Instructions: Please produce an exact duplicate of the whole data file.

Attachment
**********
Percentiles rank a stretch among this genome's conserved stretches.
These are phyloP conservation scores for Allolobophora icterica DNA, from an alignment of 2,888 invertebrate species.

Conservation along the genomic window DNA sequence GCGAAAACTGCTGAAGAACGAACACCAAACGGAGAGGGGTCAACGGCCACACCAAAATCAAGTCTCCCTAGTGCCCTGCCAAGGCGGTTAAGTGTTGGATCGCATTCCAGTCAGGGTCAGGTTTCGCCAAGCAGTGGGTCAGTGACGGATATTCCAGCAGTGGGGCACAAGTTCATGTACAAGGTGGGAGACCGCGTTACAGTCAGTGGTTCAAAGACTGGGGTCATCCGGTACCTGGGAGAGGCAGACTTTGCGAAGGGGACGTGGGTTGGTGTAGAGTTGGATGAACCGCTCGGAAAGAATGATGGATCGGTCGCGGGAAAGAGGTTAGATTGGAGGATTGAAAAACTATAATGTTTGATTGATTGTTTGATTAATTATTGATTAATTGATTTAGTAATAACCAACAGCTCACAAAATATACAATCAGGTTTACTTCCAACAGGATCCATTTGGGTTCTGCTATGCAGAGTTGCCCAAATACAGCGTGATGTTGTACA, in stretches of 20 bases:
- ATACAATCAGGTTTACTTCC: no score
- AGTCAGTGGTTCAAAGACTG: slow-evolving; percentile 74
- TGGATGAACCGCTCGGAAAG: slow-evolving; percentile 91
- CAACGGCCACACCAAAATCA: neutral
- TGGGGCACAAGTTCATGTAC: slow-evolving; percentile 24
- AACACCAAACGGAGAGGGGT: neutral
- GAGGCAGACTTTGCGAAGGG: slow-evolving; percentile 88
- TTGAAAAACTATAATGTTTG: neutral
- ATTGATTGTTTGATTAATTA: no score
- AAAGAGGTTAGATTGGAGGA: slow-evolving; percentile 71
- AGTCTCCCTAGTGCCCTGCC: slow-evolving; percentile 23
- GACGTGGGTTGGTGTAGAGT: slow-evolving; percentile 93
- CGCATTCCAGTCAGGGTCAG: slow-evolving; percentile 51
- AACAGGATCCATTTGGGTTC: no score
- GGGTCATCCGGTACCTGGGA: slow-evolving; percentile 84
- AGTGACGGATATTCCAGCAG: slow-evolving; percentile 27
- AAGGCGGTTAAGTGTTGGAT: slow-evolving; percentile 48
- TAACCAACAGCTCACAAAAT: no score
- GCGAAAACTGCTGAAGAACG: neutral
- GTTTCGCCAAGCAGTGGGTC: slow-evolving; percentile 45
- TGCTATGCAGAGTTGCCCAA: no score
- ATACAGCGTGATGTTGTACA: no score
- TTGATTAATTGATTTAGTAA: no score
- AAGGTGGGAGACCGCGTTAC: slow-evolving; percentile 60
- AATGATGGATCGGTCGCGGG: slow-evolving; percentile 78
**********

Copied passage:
Percentiles rank a stretch among this genome's conserved stretches.
These are phyloP conservation scores for Allolobophora icterica DNA, from an alignment of 2,888 invertebrate species.

Conservation along the genomic window DNA sequence GCGAAAACTGCTGAAGAACGAACACCAAACGGAGAGGGGTCAACGGCCACACCAAAATCAAGTCTCCCTAGTGCCCTGCCAAGGCGGTTAAGTGTTGGATCGCATTCCAGTCAGGGTCAGGTTTCGCCAAGCAGTGGGTCAGTGACGGATATTCCAGCAGTGGGGCACAAGTTCATGTACAAGGTGGGAGACCGCGTTACAGTCAGTGGTTCAAAGACTGGGGTCATCCGGTACCTGGGAGAGGCAGACTTTGCGAAGGGGACGTGGGTTGGTGTAGAGTTGGATGAACCGCTCGGAAAGAATGATGGATCGGTCGCGGGAAAGAGGTTAGATTGGAGGATTGAAAAACTATAATGTTTGATTGATTGTTTGATTAATTATTGATTAATTGATTTAGTAATAACCAACAGCTCACAAAATATACAATCAGGTTTACTTCCAACAGGATCCATTTGGGTTCTGCTATGCAGAGTTGCCCAAATACAGCGTGATGTTGTACA, in stretches of 20 bases:
- ATACAATCAGGTTTACTTCC: no score
- AGTCAGTGGTTCAAAGACTG: slow-evolving; percentile 74
- TGGATGAACCGCTCGGAAAG: slow-evolving; percentile 91
- CAACGGCCACACCAAAATCA: neutral
- TGGGGCACAAGTTCATGTAC: slow-evolving; percentile 24
- AACACCAAACGGAGAGGGGT: neutral
- GAGGCAGACTTTGCGAAGGG: slow-evolving; percentile 88
- TTGAAAAACTATAATGTTTG: neutral
- ATTGATTGTTTGATTAATTA: no score
- AAAGAGGTTAGATTGGAGGA: slow-evolving; percentile 71
- AGTCTCCCTAGTGCCCTGCC: slow-evolving; percentile 23
- GACGTGGGTTGGTGTAGAGT: slow-evolving; percentile 93
- CGCATTCCAGTCAGGGTCAG: slow-evolving; percentile 51
- AACAGGATCCATTTGGGTTC: no score
- GGGTCATCCGGTACCTGGGA: slow-evolving; percentile 84
- AGTGACGGATATTCCAGCAG: slow-evolving; percentile 27
- AAGGCGGTTAAGTGTTGGAT: slow-evolving; percentile 48
- TAACCAACAGCTCACAAAAT: no score
- GCGAAAACTGCTGAAGAACG: neutral
- GTTTCGCCAAGCAGTGGGTC: slow-evolving; percentile 45
- TGCTATGCAGAGTTGCCCAA: no score
- ATACAGCGTGATGTTGTACA: no score
- TTGATTAATTGATTTAGTAA: no score
- AAGGTGGGAGACCGCGTTAC: slow-evolving; percentile 60
- AATGATGGATCGGTCGCGGG: slow-evolving; percentile 78